This criterion may be applicable to outcomes from infectious organisms to a certain extent, but is considered not considered applicable to neuropsychiatry and neuropharmacology (van Reekum et al., 2001), where one drug can result in many different outcomes and conversely, many different drugs are associated with suicidal behavior, including tobacco products, alcohol (Kahn and Wilcox, 2020) and other recreational drugs of abuse (reviewed by Miller, 2018).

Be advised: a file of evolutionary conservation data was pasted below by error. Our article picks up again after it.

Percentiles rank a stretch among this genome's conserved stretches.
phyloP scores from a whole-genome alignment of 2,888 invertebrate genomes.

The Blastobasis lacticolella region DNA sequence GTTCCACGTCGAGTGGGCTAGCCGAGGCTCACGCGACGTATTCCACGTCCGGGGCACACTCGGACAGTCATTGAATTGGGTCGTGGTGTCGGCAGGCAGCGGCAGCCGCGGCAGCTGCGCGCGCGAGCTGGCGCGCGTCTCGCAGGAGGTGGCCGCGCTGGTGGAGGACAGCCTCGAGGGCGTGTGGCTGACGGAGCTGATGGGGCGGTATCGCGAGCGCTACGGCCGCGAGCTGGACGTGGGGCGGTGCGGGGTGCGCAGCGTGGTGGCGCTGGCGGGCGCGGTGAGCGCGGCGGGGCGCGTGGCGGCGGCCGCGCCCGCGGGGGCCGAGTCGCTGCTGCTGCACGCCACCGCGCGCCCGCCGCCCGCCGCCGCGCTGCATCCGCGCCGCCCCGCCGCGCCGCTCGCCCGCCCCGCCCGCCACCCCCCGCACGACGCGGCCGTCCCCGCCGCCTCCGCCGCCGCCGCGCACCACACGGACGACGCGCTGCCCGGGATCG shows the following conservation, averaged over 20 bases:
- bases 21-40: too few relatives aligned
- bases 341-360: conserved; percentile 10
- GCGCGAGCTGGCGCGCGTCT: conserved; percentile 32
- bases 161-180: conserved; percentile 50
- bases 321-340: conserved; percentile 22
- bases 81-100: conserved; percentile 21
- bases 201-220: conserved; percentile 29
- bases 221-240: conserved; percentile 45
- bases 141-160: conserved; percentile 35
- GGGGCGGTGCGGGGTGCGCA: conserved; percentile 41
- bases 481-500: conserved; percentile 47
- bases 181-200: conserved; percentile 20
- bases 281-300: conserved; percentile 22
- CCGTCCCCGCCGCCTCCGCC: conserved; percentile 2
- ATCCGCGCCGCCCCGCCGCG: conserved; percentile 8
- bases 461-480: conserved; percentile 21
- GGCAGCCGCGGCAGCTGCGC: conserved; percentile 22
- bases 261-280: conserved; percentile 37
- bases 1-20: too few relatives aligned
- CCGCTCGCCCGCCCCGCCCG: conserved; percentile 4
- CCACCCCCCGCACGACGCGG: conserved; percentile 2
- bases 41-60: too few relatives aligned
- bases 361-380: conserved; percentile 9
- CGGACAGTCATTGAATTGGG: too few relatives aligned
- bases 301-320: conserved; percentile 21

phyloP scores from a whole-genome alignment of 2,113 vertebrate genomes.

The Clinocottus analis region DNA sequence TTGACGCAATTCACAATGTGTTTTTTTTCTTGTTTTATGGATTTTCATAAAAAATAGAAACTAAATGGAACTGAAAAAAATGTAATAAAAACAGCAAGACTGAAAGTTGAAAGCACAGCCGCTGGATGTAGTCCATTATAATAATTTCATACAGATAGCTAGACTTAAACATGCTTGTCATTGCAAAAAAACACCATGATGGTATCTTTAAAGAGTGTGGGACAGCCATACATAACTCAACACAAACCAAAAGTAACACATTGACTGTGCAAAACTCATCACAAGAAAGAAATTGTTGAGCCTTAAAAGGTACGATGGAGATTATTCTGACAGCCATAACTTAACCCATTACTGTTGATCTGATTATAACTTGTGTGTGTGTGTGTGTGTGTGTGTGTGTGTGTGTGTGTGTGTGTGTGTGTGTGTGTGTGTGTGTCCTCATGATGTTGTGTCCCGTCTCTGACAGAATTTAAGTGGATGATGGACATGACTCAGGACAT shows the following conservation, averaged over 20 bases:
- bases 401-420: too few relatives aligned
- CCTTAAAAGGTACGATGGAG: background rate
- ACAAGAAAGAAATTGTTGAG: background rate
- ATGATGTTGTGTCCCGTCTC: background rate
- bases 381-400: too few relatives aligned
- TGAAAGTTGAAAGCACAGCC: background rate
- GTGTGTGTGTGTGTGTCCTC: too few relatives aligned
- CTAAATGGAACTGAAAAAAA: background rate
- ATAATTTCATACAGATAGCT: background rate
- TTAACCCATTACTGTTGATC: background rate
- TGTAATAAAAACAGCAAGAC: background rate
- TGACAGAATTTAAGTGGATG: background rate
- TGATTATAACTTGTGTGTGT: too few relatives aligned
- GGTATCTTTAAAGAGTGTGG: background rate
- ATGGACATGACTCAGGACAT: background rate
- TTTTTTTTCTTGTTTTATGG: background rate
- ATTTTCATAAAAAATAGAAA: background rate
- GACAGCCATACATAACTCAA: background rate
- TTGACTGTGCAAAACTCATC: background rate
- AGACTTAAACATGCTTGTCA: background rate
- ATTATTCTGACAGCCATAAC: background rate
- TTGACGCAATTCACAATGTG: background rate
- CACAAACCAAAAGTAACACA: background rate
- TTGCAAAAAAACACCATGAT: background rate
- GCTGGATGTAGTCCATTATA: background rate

4) Demonstration of the appropriate temporal sequence so that the causative agent occurs prior to the outcome: +/-